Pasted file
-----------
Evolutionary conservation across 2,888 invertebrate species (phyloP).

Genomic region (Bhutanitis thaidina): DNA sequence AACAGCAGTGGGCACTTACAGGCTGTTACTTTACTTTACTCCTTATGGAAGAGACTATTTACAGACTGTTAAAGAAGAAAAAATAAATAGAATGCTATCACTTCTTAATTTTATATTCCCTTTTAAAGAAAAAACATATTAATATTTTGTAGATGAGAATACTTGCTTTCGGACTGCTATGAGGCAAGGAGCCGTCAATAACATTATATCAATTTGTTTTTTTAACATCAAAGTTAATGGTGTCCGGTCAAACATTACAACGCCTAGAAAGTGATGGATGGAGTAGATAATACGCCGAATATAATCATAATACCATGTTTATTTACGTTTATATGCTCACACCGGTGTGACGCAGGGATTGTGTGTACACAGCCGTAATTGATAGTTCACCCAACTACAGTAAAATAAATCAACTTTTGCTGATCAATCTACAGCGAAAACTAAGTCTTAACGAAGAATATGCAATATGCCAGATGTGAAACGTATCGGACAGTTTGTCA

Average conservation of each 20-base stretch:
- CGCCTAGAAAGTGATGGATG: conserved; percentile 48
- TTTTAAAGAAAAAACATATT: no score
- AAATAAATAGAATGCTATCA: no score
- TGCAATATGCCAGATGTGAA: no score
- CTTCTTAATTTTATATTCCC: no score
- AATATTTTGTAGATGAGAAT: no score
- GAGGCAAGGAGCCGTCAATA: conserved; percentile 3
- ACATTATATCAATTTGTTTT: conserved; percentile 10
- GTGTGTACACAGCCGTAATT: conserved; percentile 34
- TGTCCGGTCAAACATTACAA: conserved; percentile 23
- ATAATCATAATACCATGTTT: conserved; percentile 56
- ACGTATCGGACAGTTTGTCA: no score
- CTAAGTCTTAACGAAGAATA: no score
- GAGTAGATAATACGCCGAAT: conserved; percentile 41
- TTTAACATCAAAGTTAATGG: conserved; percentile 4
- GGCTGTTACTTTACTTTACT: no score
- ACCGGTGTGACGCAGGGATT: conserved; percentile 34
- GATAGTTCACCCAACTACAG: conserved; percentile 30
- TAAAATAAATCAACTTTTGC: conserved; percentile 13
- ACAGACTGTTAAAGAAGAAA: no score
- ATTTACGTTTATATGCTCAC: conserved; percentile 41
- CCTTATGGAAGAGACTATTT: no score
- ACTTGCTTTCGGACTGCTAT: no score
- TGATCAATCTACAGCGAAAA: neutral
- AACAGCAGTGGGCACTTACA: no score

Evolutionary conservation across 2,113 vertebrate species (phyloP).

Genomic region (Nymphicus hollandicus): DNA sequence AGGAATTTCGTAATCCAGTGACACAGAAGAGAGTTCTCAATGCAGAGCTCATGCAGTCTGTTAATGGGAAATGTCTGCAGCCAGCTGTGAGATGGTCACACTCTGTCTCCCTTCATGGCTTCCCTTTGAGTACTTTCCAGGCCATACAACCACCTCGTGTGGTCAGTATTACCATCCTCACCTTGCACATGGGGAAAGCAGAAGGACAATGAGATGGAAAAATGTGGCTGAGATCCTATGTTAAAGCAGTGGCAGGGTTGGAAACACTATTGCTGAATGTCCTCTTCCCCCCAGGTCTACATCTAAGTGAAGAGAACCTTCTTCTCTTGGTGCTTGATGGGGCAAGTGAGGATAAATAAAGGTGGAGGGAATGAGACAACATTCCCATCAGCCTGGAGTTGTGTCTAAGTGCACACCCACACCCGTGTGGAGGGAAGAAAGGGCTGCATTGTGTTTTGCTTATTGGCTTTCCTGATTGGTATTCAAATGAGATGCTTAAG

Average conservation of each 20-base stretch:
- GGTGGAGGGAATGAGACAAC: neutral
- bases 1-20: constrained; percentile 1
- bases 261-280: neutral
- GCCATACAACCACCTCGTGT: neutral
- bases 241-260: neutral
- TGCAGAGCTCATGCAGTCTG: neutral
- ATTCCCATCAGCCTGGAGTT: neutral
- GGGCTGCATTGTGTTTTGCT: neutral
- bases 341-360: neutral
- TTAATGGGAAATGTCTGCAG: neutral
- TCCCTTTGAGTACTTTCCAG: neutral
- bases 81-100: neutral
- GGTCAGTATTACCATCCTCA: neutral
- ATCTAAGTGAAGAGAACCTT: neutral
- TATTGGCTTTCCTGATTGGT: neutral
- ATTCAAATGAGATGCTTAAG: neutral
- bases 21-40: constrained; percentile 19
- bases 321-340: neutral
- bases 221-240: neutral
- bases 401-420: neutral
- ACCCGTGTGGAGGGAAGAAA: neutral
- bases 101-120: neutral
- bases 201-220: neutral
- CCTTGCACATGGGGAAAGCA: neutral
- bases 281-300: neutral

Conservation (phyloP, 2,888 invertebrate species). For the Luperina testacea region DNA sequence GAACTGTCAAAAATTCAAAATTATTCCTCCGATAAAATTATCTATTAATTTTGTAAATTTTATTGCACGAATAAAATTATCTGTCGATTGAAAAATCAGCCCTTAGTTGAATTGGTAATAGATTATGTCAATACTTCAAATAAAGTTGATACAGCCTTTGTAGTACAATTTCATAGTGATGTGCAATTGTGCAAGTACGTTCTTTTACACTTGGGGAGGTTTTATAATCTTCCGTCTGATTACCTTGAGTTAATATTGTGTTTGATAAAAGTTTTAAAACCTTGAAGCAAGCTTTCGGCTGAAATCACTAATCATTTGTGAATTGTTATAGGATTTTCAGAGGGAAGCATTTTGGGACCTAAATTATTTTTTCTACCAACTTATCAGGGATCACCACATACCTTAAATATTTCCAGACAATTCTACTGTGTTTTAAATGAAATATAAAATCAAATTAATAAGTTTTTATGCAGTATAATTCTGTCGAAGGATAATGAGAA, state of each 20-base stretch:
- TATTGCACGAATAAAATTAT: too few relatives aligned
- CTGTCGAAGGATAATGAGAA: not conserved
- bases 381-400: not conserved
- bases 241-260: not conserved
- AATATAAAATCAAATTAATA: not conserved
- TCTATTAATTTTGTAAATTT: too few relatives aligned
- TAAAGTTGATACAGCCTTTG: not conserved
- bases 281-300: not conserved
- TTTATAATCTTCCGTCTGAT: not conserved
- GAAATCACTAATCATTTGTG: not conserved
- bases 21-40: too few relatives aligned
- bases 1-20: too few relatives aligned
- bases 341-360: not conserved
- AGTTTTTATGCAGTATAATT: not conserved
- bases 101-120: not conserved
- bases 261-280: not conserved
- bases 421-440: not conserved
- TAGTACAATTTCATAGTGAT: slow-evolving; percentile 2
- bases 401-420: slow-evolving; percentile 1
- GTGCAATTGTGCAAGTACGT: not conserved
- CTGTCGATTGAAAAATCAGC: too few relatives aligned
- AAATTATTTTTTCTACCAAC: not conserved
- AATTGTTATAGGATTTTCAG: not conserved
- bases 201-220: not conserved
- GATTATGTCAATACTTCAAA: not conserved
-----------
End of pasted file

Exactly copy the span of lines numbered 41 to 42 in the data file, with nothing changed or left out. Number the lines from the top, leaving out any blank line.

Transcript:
- TTAATGGGAAATGTCTGCAG: neutral
- TCCCTTTGAGTACTTTCCAG: neutral